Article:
Blatant favoritism of one star employee can lower the morale of all other employees, as other good employees will likely be aware that their peer is enjoying extra perks while their own hard work goes unnoticed and unrewarded.
–Edward Fleischman, Fortune
Reason #6: Nomination programs aren’t frequent and timely enough
Organizational and cognitive studies show us that the best and most impactful recognition is timely, frequent, specific, inclusive, and values-based.
Let’s say your team member spotted an error in your presentation, and went out of their way to find the correct data. Even if you nominated them for a reward, it’s unlikely that they’ll receive it soon enough for it to make an impact.
When you only reward employees once a month, like many employee nomination and “employee of the month” programs, this stops those rewards from being tied to specific behaviors and situations. It’s likely that the nominated employees will have forgotten exactly what they were recognized for!
Think about recognition from your employees' perspective.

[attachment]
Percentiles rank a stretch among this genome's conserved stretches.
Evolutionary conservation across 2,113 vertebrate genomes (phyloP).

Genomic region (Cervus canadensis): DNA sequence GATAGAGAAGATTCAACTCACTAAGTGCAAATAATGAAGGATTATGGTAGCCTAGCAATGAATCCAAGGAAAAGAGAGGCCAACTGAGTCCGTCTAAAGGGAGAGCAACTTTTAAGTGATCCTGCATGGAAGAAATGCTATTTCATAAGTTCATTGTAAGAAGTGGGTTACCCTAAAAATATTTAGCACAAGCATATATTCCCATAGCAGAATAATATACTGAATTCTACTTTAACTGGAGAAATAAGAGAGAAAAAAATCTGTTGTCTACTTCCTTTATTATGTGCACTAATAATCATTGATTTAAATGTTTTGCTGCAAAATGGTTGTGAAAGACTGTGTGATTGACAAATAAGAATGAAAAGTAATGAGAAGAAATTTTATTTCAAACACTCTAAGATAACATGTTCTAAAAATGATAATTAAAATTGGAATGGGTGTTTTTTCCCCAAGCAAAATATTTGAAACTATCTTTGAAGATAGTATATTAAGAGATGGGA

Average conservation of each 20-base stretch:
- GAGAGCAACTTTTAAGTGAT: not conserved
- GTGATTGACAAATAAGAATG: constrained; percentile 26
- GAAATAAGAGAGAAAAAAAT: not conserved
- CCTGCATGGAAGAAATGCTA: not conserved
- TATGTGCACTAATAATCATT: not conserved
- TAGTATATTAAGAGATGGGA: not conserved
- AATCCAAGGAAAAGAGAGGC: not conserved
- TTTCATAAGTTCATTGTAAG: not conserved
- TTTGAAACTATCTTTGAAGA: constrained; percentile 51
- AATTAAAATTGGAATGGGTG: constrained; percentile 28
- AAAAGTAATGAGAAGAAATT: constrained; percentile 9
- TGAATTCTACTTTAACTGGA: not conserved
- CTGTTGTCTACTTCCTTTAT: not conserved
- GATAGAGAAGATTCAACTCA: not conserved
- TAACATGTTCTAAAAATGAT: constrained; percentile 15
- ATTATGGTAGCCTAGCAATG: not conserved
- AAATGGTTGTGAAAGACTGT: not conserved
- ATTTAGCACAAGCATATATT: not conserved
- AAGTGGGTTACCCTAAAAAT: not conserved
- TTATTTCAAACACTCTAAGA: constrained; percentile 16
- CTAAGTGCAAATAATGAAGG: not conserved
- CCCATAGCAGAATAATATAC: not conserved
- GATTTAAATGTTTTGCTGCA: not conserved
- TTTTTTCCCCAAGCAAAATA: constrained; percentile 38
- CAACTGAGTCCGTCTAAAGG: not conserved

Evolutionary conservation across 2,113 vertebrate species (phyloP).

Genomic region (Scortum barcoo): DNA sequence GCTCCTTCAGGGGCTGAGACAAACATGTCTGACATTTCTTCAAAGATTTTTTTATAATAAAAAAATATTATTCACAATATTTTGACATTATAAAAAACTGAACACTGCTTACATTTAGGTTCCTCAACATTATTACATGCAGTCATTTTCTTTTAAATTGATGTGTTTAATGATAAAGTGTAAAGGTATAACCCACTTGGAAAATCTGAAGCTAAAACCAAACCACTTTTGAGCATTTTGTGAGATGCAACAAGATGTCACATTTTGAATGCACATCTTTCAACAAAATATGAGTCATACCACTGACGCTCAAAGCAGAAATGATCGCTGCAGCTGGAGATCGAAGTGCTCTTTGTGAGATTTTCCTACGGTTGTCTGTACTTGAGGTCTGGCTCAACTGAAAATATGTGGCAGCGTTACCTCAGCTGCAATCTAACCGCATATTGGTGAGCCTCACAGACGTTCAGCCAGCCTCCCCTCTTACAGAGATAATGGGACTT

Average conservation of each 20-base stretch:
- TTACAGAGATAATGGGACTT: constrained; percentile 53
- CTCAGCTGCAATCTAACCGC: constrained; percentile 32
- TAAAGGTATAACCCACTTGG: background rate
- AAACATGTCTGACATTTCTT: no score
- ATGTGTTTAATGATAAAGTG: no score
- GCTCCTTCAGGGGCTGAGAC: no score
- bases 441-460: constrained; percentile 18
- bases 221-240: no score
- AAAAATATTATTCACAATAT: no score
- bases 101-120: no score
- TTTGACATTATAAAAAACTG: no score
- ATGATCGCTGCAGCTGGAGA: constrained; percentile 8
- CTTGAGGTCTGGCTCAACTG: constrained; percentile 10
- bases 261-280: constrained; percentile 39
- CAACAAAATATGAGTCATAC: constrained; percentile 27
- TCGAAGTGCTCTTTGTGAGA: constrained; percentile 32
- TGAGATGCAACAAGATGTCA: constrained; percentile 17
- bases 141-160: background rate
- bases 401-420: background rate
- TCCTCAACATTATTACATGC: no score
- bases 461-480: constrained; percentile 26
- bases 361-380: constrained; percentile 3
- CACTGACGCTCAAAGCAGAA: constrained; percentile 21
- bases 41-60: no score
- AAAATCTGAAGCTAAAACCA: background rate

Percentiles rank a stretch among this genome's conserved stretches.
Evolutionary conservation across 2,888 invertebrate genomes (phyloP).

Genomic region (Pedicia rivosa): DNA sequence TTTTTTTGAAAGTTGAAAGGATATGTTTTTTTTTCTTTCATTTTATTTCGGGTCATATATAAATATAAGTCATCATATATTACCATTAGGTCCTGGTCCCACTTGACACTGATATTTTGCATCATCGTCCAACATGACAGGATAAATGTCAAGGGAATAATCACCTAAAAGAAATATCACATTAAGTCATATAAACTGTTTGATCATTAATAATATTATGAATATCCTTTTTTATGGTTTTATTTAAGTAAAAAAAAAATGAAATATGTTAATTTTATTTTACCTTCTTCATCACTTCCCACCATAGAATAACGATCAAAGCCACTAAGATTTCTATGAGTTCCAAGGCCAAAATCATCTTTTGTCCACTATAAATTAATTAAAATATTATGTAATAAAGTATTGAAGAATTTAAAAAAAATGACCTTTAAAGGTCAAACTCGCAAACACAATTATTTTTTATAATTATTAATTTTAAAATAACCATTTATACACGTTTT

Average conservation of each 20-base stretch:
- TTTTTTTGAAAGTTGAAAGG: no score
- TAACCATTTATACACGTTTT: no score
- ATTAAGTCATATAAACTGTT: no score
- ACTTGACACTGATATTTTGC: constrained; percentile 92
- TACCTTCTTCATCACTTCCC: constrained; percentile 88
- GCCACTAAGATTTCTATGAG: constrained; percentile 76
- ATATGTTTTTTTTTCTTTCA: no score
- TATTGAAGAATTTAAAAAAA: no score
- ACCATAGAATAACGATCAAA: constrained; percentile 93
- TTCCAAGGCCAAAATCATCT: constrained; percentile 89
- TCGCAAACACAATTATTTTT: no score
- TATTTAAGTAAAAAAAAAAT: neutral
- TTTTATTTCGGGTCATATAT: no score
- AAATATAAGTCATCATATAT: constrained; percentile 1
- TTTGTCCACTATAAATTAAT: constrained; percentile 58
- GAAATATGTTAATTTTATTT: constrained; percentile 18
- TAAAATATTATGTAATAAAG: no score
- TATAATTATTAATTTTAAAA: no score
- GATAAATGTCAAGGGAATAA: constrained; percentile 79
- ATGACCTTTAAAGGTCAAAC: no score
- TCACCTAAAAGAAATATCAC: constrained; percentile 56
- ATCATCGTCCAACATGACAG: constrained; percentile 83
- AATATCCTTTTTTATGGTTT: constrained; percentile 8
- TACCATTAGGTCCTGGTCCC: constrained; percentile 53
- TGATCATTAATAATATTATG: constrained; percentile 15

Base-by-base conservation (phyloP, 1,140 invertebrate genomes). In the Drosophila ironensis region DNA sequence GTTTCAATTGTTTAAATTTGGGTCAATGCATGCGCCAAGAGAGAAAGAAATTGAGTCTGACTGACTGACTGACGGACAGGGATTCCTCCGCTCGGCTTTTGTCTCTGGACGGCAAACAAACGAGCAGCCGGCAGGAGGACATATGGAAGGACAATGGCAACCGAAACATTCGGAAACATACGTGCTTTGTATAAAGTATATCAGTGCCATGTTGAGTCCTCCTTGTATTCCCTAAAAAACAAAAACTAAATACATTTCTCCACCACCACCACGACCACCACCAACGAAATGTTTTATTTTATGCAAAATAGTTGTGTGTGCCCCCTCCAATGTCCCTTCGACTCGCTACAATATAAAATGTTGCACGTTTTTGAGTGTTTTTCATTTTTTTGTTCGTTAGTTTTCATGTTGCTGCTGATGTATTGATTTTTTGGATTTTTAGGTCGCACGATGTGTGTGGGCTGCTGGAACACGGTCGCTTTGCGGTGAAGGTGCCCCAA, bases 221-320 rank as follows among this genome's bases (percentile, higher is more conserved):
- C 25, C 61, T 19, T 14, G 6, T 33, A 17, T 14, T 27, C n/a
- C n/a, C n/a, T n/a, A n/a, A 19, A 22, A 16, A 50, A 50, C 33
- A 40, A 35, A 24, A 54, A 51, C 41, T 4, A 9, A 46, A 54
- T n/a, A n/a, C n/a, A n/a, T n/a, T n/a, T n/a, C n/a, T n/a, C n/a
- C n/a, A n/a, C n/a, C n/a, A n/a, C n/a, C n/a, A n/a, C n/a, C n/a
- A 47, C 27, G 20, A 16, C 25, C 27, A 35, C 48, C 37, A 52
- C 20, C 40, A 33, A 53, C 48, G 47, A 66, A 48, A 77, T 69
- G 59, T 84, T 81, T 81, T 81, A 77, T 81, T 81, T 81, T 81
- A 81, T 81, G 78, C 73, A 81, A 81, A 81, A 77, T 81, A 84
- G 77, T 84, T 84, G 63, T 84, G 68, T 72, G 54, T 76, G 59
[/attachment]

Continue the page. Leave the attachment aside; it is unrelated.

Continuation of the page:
Your employees likely want frequent feedback, and nomination programs can't give them that. Your employees might be likely to quit or become disengaged before you provide positive feedback through an employee nomination program. It can be challenging to save an employee once they’ve become disengaged.
As we discussed earlier, nomination programs do a poor job of reinforcing positive behaviors. If you want to create a positive experience for your employees, you should aim to give recognition as soon as possible to produce a clear connection to positive behavior.
Why you should focus on peer recognition
If you are looking for an alternative to employee nomination programs, we've found that crowdsourcing peer recognition instead of accepting nominations is the most impactful.
Peer recognition has become one of the leading ways to improve company culture and community at work. Top-down recognition isn’t enough to create a happy and healthy work environment.
Peer recognition allows praise to be specific and in the moment
When we enable peers to celebrate and appreciate each other, they can provide feedback in the moment. Peer recognition can happen almost immediately after an event takes place, and it allows your team to come together and celebrate the people who matter. Since peers know the job well, their feedback and praise can often be more helpful than feedback from managers or higher-ups who don't understand their role.
The turnaround time of a peer recognition program compared to a well-regulated employee of the month program is astounding. You don’t have to have an open period for nominations, your committee doesn’t have to waste dozens of hours pouring over nomination forms, and you don’t have to spend so many hours getting the celebration just right.